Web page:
8. Agile processes promote sustainable development. The sponsors, developers, and users should be able to maintain a constant pace indefinitely – understand that even the most loyal and hardworking person will break eventually if not given chance to recuperate. You may ask your team to go above and beyond every now and then putting them under undue pressure every single day will just lead to their burn out, low morale and nonexistent productivity. Challenging the team to do a bit more than yesterday is fine since that is the way to grow but it needs to be done carefully and within reason. This goes to all aspects of managing teams. It is great to be flexible and change often but there is a threshold beyond which more changes and challenges are not sustainable and will just wear people down. Everyone needs time to recuperate by slowing down a bit and having some level of stability. You can find more thoughts on moving fast while maintaining your sanity in Want To Be Seen As A Leader? Be Fast!
  9. Continuous attention to technical excellence and good design enhances agility – leading by example and promoting the right values by refusing mediocrity is the key. Once you start tolerating or even worse doing a sloppy work others will see it and consider it acceptable. Mediocrity is the ultimate enemy of greatness. If you want your teams to be great you need to show them what great means (lead by example). You also need to constantly work with the team members and identify those who are not buying into the vision, who don’t want to collaborate with the team, who don’t have the skills or who decided to they don’t really want to contribute. Once identified you need to deal with them quickly. Help them up level their skills, help them to understand the goals, help them to connect with the right people or if these don’t work help them out of the company. Even one bad apple can spoil the rest and it is your role as a manager or HR professional to act swiftly. Consider some of the thoughts in Your Heart Is Not In It Anymore and How Can You Motivate Others? You Can’t!
  10. Simplicity–the art of maximizing the amount of work not done–is essential – as Albert Einstein said “Everything should be made as simple as possible, but not simpler”. When it comes to HR practices it teaches you to avoid micromanagement, to avoid unnecessary red tape and comprehensive regulations. Finding the minimum of things that should be documented to satisfy the law and the need of the organization is one of the most difficult tasks HR person can have. It is way too easy to succumb to the mindset “we should have a policy for this” every time a people problem comes up. Resist this and rather spend the effort of educating the teams on what fair treatment, open and honest communication, transparency, and collaboration actually means. If you spend all your time on writing and enforcing policies than you have no time to actually help others to learn, no time for providing feedback and helping to build the culture of getting things done. This is a very tricky proposition especially in distributed teams coming from various cultural backgrounds but everything is possible. You can check some tips in So You’ve Got A Remote Team. Tricky… part I., part II., and part III.
  11. The best architectures, requirements, and designs emerge from self-organizing teams – one of the most controversial (to some) and difficult aspects of the agile movement. Once you hire great people you need to let them do their job. Self-organizing teams are a way to prevent undue pressure from people who should have no say in what is being worked on. It doesn’t mean you need to introduce holacracy or similar concepts. It means you need to create a clarity around who is responsible for what and not mess with it every time a small issue comes up. To be able to let the teams run free and get the job done you need to have the right mix of people in the team. Building meshed organization where each cell contains all the skills necessary to get the work done is the key. Extensive reliance on collaboration across different departments who may have competing goals is not the way to go if you want to have highly agile environment. Some thoughts on how to build such a team are share in this article How To Build A Team And Not A Random Group Of People and How To Hire A Strong Software Development Team.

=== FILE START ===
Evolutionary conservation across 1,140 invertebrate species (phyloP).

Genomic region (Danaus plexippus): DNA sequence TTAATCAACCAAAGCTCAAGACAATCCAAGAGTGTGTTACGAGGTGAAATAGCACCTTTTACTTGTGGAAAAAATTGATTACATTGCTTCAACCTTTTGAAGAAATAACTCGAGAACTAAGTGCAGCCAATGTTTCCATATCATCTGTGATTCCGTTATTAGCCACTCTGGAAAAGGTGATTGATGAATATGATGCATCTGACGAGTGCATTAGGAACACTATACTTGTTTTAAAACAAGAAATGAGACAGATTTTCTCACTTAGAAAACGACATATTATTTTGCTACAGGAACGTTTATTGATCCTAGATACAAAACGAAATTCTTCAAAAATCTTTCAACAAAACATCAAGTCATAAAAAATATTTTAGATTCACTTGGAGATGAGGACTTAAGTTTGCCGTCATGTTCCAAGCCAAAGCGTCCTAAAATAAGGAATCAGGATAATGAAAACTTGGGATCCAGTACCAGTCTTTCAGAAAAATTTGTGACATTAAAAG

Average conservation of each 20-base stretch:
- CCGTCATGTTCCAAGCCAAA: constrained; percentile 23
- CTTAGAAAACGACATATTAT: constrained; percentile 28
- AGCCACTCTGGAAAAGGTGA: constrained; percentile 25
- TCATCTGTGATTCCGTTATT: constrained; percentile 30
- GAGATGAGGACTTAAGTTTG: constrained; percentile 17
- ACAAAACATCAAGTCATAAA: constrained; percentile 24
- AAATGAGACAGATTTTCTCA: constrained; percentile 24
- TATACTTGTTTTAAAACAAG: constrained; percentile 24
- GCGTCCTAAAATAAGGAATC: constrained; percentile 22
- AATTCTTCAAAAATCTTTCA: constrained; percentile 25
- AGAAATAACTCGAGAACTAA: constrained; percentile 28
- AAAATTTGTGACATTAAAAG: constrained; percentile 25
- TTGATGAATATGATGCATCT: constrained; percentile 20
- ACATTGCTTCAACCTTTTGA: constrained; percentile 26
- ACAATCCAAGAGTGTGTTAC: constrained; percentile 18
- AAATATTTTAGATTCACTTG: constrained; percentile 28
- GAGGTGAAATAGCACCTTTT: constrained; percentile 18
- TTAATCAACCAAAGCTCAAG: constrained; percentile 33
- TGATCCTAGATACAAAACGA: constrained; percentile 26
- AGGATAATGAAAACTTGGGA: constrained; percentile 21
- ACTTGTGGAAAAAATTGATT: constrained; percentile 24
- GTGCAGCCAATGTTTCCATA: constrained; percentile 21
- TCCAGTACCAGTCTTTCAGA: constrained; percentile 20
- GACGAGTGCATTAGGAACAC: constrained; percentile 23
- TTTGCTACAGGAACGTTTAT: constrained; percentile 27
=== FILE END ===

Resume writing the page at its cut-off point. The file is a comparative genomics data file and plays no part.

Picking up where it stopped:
12. At regular intervals, the team reflects on how to become more effective, then tunes and adjusts its behavior accordingly – and we are back to feedback. One of the key services any manager or HR professional can provide to the organization is to provide or at least facilitate regular, frequent, and constructive feedback. This can mean helping to resolve any communication issues within the team, help people to grow or to help the team to act as a cohesive unit. For a healthy organization it is not only about feedback flowing from top to bottom but also about frequent feedback from the lower levels of the organization back to the top. Only by this you ensure that top management has good understanding of where the organization is and what to do to move it in the right direction. You can find some thoughts on dealing with communication issues and feedback in these articles How To Deal With Communication Issues, How To Deal With Broken Promises.

When you put it all together you will find that people management in agile environments is not about processes or a devote attention to a particular development and management ideology but rather about flexibility, trust, frequent feedback, transparency, and lots of communication between all the stakeholders.

 

Originally posted at LinkedIn.